Former prime minister Khaleda Zia, her son Tarique Rahman, and other top officials in the Bangladesh Nationalist Party (BNP, বাংলাদেশ জাতীয়তাবাদী দল) were indicted on charges of corruption yesterday, making it even more likely that Bangladesh will not soon end the political crisis that began with January’s elections — a vote boycotted by the BNP and other political parties not supporting Zia’s rival of three decades, Sheikh Hasina.
While there’s plenty of evidence that just about every top figure in Bangladeshi politics is likely guilty of some form of corruption, the timing of the charges is suspicious. There’s nothing inconsistent with the notion that Zia (pictured above) and her allies are culpable for graft and that Hasina’s governing Bangladesh Awami League (বাংলাদেশ আওয়ামী লীগ) is using the countries judicial system to pressure Zia and the BNP. Zia’s supporters are already calling the charges a government conspiracy against her. True or not, the decision will only further divide Zia and Hasina, making it less likely that the two leaders can negotiate a truce, however warily, to end Bangladesh’s political and governance crisis.
Specifically, Zia is charged with misappropriating around $430,000 from a charity in honor of Zia’s late husband, Ziaur Rahman, a commander in the country’s 1971 war of independence, and president of Bangladesh from 1977 until his assassination in 1981. The charges against Zia date form her last stint as prime minister between 2001 and 2006, and the charges were initially filed in 2008 by the Bangladeshi anti-corruption commission.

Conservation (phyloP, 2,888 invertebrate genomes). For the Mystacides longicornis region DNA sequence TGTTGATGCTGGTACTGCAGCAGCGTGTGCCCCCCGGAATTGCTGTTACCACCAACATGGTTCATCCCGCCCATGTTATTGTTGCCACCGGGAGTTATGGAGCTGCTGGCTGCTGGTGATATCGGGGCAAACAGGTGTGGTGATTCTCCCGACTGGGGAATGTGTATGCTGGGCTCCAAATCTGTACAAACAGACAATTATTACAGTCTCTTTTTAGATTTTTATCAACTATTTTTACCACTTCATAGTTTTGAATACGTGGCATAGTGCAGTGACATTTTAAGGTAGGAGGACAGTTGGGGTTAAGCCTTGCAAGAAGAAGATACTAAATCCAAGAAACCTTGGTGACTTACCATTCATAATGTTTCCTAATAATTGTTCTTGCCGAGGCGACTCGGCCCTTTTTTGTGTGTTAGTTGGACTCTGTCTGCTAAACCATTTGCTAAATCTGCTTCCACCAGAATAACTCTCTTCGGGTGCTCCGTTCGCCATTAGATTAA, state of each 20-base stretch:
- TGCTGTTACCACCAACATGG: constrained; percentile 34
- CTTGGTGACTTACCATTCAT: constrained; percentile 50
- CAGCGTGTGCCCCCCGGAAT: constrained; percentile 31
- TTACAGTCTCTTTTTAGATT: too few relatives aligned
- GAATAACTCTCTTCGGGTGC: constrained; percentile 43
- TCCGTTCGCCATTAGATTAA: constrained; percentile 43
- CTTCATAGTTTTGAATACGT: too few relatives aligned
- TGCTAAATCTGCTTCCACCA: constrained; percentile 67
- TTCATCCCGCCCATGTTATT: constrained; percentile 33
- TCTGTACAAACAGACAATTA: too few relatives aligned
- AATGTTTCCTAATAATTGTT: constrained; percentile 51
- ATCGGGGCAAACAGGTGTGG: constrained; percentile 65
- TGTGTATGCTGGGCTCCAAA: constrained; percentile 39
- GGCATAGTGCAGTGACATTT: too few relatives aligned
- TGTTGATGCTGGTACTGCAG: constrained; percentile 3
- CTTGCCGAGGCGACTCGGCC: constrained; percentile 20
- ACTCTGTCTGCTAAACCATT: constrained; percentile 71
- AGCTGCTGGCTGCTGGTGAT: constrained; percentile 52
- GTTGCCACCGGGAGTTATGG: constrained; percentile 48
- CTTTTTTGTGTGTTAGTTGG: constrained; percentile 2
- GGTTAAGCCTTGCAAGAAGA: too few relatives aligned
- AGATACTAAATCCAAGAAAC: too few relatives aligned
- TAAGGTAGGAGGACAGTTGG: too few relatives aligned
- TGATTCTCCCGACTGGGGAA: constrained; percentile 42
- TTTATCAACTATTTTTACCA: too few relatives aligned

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The trial is set to begin on April 21 — and that’s likely to exacerbate political tensions in the country that haven’t subsided since the January 5 election. Hasina’s Awami League, essentially running unopposed, won 232 of the 300 seats in Bangladesh’s country’s Jatiyo Sangshad (national parliament). The charges carry a potential sentence of life imprisonment, and the disorder at Wednesday’s hearing, where Zia and other BNP officials were charged, is a harbinger of what will certainly be wide protests over the next month and beyond.
Bangladesh’s opposition parties boycotted the election after Hasina refused to appoint a caretaker government to oversee the elections — though such a caretaker arrangement isn’t a legal requirement, it’s been accepted practice since a similar boycott and crisis in 1996 (back then, it was Zia in power and Hasina protesting).
Political violence isn’t uncommon in Bangladesh, and the protests in the days leading up to the last election resulted in up to 200 deaths. But the January election also took place against the backdrop of broader divisions within the country that go back to the way that country won independence from Pakistan in 1971 — the 2013 protests in Shabagh Square in downtown Dhaka were some of the largest post-independence protests in Bangladesh. Protesters demanded the execution (not merely a life sentence) of Islamist leader Abdul Quader Mollah, a request that Hasina’s government met in December 2013. The government also took steps to restrict Jamaat-e-Islami (বাংলাদেশ জামায়াতে ইসলামী), Bangladesh’s largest Islamist political party (though it’s not historically attracted mass support). Those decisions also angered Zia’s supporters in the BNP, which draws more support from Bangladesh’s Muslims than Hasina’s Awami League.
Notwithstanding decades of political instability, and notwithstanding the more recent surges of intense fighting over Mollah’s execution, Shabagh protests and the largely ignored war crimes of 1971 and the controversy surrounding January’s parliamentary elections, Bangladesh’s leaders seem headed on a course for yet another showdown, making it much less likely that Zia and Hasina will negotiate some sort of deal for Bangladesh to hold more robust elections later this year.